Although the Property Practitioners Act (PPA) is largely directed at improving the property industry players, home owners should be aware of its impacts.
The PPA was signed into law on 02 October 2019, replacing the 43-year-old Estate Agency Affairs Act (EAAA). As is the case with the Amendment to S25 of the Constitution related to land expropriation, the PPA has yet to be enacted, which requires a formal declaration, by the President, through the Government Gazette.
The intention of the new Act is to fast-track transformation in the sector. Although welcomed by the industry, given that the old Act has not been changed in some 40-plus years, there remains some under-resolved issues around the PPA.
Private Property asked Jan le Roux, the chief executive of Rebosa, for clarification. Rebosa, the Real Estate Business Owners of South Africa organisation, is a non-profit, representing ‘the best interests of business owners and principals of small, medium and large estate agencies operating in the residential real estate sector.’
Q: What role has Rebosa played in determining the PPA’s purpose?
A: From the date the Property Practitioners Bill was published, Rebosa has played as big a role as possible. We consulted with the legal firm Cliffe, Dekker Hofmeyr, who prepared a detailed commentary on the Bill, which resulted in a 40-page long document.
Using this we were able to motivate for comment from our members, on not just technical aspects of the then-proposed Bill, but also on matters of principle. These were presented to the Parliamentary Committee, and I personally attended all the sessions of all the sub-Committees, right through to the final approval which was taken by the Council of Provinces. (The Council of Provinces is the final parliamentary step in an Act approval, which requires at least six provinces to endorse an Act or Amendments.)
Unfortunately many of Rebosa members’ comments were not taken to heart, which we believe leaves the Act in a less-than-perfect state.
Q: What is the history behind the PPA, and why was change necessary?
A: The existing Estate Agency Affairs Act (EAAA) came into being in 1977 and has been amended a number of times over the past four decades. There were calls for a new Act, which were really only taken most seriously in 2006, taking a further 12 years before coming to fruition.
I believe the main reason for changing the Act as urgently as government did last year, is a specific court case, which received attention a couple of years ago. That case concerned Auction Alliance, which essentially challenged the Estate Agency Affairs Board, who was acting under the old EAAA, by not allowing it to enter their premises and remove documentation, following a complaint. At the time Auction Alliance took the matter to court and won on a constitutional point. Obviously this highlighted a loophole in the old Act, that needed to be remedied, hence the new Act in terms of which the Board, or rather the Authority as it is now called under the PPA, will have the authority it always thought it had but in reality, didn’t.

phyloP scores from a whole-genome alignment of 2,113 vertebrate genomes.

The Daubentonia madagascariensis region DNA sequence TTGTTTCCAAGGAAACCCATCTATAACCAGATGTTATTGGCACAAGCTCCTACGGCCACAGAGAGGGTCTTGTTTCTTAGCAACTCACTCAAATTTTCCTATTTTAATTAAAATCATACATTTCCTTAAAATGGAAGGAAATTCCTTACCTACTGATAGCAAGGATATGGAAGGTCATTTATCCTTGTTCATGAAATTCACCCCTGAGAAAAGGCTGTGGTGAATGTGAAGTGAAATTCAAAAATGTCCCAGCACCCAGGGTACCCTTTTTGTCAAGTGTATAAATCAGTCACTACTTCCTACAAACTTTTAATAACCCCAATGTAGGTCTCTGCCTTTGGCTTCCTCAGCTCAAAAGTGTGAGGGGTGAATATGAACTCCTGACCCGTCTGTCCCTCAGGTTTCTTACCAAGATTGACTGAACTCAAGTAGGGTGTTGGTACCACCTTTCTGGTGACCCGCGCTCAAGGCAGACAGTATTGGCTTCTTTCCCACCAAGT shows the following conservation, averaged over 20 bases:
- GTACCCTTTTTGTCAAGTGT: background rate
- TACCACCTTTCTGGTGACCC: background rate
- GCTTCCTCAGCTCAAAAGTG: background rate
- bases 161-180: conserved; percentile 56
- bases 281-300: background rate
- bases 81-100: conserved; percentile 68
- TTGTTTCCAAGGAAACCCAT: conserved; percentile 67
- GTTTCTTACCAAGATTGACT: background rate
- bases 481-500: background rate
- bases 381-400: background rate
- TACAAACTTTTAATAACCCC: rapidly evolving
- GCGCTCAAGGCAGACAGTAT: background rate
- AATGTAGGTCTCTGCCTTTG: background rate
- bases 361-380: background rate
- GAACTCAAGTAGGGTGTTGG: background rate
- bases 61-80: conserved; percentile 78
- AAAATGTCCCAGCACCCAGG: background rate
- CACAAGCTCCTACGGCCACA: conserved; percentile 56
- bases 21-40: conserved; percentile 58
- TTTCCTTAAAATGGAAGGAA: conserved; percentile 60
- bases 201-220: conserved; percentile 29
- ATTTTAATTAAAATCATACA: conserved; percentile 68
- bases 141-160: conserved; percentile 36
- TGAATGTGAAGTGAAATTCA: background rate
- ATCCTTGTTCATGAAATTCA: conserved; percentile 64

Another reason for the new Act, was government’s desire to force transformation in industry. Government believes this act will achieve this.
Q: Who does the PPA impact on?
A: The new Act impacts on a number of people. The old Estate Agency Affairs Act only impacted on estate agents whereas the net has now been cast quite a bit wider in that property managing agents, bond consultants/originators, etc, are also included. Developers too, as they are now defined as Property Practitioners.
An objective of the PPA is to ensure that it encompasses absolutely every entity in the process of housing supply, whether that be for sale or to rent.
Q: What are the most significant differences between the PPA and the EAAA?
A: The most significant is Chapter 4, which focuses on transformation, and the creation of a Transformation Fund and Property Research Centre.
Another important difference are changes that relate to powers of inspection of the new Property Practitioners Regulatory Authority, which is to be formed under the Act to replace the previous regulatory body, the Estate Agency Affairs Board. There are also the addition of clauses related to mediation and adjudication, which previously did not exist.
Other changes will improve an estate agent’s manner of doing business, and I highlight in particular, those that impact on Fidelity Fund Certificates (FFC). These are issued to agencies proving that an agent is insured and has a licence to operate in the South African market. Very simply, a Fidelity Fund is an insurance that protects the client who can claim should an agent steal the deposit, after following due process.
Q: How does the PPA impact on residential home owners?
A: I don’t believe the new Act impacts home owners any differently from the old Act. What is important to understand is that if agents were to take deposits from clients and misappropriate same, the Fidelity Fund will cover such deposits under certain circumstances, one of which being that the agent must be duly registered.
Under EAAA, unregistered agents were covered but with PPA, if an unregistered agent receives a deposit, no insurance is applicable. Agents, as before, still have to obtain disclosures from clients before marketing properties, etc.
Thanks to the mediation and adjudication clause in the PPA, consumers will be enabled to submit claims against estate agents as specified in the Act.
Q: What steps must a home owner take if they find an agent in contravention of the Act?
A: If a home owner believes that the estate agent is in contravention of the Act, a simple complaint to the EAAB, or the Property Practitioners Authority when it is formed, would be the appropriate step to take. Of course civil action is never excluded from such procedures. www.eaab.org.za, the portal for the Estate Agency Affairs Board outlines the processes required to lodge a claim.